The Ingenious Ways Open Source Software Grows

Open Source Software (OSS) is everywhere. You may well be reading this on an open-source browser such as Firefox, installed on an open-source operating system such as Ubuntu. These programs rival the best offerings from Microsoft and Google — which begs the question: how on earth did a bunch of strangers from all over the world collaborate and organize themselves to create such reliable products, used and loved by millions? By diving deeper into the OSS development process, we can see the mechanisms in play that allow both creative input and stringent management processes to foster.

Firstly, we must understand the way OSS communities are structured. This structure can be rather democratic, in that a plurality of developers can be working on separate issues or features, or more dictatorial, in that a small subset would oversee the direction of the project, and decide on what contributions can ‘make the final cut’ so to speak. Though the ‘dictator’ model seems like it would fall apart, the key is knowing that any user, if disaffected by the overall direction of the project, can ‘fork’ the project — meaning they simply copy the entire codebase and do as they please with the project. This could mean creating a competing project to the original one; if a large enough group of developers were dissatisfied with the original project, they might jump ship to the new project.

This inherent freedom of OSS allows for what are known as ‘benevolent dictators’, and compromises are made before forking occurs. After all, it is in the best interest of the long-term success of the program for the developer base to not splinter into several competing factions.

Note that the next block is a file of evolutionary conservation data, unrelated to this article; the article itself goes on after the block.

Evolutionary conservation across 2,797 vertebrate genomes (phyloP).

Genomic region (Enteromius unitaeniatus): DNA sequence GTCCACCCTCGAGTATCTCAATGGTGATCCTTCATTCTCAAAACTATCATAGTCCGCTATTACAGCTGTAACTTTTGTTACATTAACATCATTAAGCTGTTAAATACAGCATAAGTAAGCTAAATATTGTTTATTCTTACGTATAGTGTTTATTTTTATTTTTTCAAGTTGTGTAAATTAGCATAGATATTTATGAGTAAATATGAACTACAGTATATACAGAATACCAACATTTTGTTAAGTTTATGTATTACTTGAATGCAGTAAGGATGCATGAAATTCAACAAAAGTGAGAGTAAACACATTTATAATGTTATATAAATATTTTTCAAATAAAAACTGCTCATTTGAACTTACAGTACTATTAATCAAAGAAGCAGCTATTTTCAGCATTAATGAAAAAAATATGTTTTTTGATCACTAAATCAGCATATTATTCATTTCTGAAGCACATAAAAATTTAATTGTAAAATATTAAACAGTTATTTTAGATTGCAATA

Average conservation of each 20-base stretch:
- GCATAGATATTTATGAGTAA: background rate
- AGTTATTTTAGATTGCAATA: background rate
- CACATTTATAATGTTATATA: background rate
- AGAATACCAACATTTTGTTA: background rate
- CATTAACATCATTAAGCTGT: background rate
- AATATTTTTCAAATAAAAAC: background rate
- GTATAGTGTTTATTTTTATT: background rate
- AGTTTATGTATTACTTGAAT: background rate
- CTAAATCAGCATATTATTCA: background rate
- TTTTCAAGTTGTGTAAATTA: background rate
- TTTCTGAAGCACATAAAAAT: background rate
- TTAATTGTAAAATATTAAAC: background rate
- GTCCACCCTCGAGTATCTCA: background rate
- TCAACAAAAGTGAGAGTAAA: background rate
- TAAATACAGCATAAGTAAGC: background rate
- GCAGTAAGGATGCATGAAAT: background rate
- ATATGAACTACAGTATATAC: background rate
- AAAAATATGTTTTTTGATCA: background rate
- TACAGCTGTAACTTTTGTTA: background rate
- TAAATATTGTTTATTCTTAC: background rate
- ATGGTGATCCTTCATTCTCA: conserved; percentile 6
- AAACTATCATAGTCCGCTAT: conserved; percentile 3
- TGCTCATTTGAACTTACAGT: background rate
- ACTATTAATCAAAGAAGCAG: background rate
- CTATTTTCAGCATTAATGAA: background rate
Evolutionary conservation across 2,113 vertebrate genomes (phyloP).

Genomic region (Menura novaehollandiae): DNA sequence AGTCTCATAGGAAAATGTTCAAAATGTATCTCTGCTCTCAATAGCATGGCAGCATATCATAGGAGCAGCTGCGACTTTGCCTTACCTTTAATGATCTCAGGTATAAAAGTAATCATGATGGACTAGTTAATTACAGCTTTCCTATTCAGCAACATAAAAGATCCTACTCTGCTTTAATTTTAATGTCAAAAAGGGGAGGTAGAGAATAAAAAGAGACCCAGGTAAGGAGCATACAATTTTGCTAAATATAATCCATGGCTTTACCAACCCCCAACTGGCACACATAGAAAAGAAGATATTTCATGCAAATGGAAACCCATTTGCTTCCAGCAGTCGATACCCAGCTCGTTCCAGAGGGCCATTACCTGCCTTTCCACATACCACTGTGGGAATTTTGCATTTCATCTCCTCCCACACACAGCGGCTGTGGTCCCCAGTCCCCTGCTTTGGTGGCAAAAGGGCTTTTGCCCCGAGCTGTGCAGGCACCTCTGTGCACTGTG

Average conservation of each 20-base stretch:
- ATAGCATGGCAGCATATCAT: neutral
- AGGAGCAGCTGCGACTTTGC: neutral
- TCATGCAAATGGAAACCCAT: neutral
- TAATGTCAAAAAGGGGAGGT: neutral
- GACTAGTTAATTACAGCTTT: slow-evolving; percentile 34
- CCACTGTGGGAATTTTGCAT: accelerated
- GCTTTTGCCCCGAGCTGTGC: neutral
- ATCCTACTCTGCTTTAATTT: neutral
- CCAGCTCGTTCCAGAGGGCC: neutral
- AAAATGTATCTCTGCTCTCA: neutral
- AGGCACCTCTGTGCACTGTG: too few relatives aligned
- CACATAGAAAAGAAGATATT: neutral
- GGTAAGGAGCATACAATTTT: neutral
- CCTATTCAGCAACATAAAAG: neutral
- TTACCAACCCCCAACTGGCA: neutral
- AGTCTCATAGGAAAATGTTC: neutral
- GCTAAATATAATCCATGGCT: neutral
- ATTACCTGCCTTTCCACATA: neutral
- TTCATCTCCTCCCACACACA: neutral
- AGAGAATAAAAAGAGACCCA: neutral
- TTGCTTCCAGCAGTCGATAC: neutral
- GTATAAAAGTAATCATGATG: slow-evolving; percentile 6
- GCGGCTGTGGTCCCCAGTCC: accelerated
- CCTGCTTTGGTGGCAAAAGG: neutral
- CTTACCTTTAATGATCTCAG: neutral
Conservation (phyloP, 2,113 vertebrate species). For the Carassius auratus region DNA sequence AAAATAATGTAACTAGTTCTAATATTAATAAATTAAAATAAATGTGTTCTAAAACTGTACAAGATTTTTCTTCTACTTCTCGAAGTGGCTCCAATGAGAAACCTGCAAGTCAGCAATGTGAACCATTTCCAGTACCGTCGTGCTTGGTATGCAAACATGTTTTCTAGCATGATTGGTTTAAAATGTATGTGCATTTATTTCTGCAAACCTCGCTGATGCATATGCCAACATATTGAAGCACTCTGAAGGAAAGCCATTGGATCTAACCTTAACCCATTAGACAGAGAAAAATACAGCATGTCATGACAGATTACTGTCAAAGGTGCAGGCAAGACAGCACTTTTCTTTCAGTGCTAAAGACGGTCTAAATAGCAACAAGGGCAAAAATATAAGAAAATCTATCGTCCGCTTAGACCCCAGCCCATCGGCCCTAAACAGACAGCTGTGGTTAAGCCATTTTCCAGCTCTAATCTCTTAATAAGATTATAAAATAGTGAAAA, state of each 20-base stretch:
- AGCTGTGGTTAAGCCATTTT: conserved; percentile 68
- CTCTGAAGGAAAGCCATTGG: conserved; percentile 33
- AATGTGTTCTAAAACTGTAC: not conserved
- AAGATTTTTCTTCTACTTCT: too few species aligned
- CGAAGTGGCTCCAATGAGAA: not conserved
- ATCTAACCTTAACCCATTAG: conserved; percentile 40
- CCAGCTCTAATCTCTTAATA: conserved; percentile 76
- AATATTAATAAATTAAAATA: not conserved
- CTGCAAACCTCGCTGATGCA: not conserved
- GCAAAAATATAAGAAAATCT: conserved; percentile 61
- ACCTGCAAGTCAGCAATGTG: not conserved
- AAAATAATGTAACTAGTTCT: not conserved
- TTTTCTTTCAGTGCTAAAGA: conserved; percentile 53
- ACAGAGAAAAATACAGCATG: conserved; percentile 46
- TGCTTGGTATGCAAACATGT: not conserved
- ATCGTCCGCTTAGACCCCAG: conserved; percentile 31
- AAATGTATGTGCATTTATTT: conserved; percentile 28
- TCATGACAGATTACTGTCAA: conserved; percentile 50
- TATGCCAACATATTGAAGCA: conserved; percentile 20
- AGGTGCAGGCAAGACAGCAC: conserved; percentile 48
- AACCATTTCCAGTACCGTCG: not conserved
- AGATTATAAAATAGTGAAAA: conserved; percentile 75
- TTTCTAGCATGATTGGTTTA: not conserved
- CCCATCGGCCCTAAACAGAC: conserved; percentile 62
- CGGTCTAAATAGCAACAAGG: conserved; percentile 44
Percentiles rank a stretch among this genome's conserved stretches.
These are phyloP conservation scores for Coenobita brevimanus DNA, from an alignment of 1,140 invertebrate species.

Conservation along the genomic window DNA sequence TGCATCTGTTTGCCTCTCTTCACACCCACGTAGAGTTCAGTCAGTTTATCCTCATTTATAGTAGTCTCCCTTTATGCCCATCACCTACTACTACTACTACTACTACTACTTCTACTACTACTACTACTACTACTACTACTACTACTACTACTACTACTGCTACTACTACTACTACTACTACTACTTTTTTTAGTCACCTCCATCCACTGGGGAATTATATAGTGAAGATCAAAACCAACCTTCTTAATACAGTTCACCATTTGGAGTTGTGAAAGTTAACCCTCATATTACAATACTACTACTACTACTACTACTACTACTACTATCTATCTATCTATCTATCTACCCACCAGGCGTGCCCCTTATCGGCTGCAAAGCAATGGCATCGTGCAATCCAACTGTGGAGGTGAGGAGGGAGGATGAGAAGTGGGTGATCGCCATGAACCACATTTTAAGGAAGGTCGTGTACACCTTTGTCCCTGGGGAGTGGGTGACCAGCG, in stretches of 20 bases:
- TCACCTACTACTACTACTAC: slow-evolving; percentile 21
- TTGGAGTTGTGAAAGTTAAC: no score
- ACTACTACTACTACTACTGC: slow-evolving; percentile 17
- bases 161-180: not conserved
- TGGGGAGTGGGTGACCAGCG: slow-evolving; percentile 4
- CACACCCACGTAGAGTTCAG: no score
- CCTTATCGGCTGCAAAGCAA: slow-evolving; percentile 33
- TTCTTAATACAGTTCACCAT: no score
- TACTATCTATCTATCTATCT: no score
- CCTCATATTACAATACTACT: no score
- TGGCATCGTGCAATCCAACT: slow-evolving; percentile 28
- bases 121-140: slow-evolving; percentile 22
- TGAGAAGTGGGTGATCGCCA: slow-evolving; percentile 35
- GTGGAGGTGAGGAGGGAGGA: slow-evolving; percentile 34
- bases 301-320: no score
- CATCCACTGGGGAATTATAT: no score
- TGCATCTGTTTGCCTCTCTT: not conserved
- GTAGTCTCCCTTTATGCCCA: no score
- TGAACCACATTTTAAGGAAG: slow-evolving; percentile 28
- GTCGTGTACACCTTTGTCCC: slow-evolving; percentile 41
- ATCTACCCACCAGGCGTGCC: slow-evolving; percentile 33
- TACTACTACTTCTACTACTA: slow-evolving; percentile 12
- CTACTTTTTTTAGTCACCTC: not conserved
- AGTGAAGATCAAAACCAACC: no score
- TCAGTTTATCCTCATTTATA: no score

Several other structural innovations have arised to allow for the success of OSS. Having so many people contributing to a single project would invariably lead to social interactions, giving rise to an ‘OSS online culture’ entirely separate of the individual cultures of the developers. Adopting a certain tone with other developers online, especially when delegating certain tasks, can be critical, as the appropriate balance of praise/constructive criticism can be the difference between a content contributor and a disgruntled volunteer.

These basic ideas have led to communities numbering in the tens of thousands, all made up of devoted volunteers who wish to contribute to something greater than themselves. When executed well, every volunteer, whether a beta tester or a ‘benevolent dictator’ overseeing the entire codebase, feels a sense of satisfaction from having helped create something useful to more than simply themselves.

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My thoughts on web development, socioeconomics, and how to live a meaningful, examined life.

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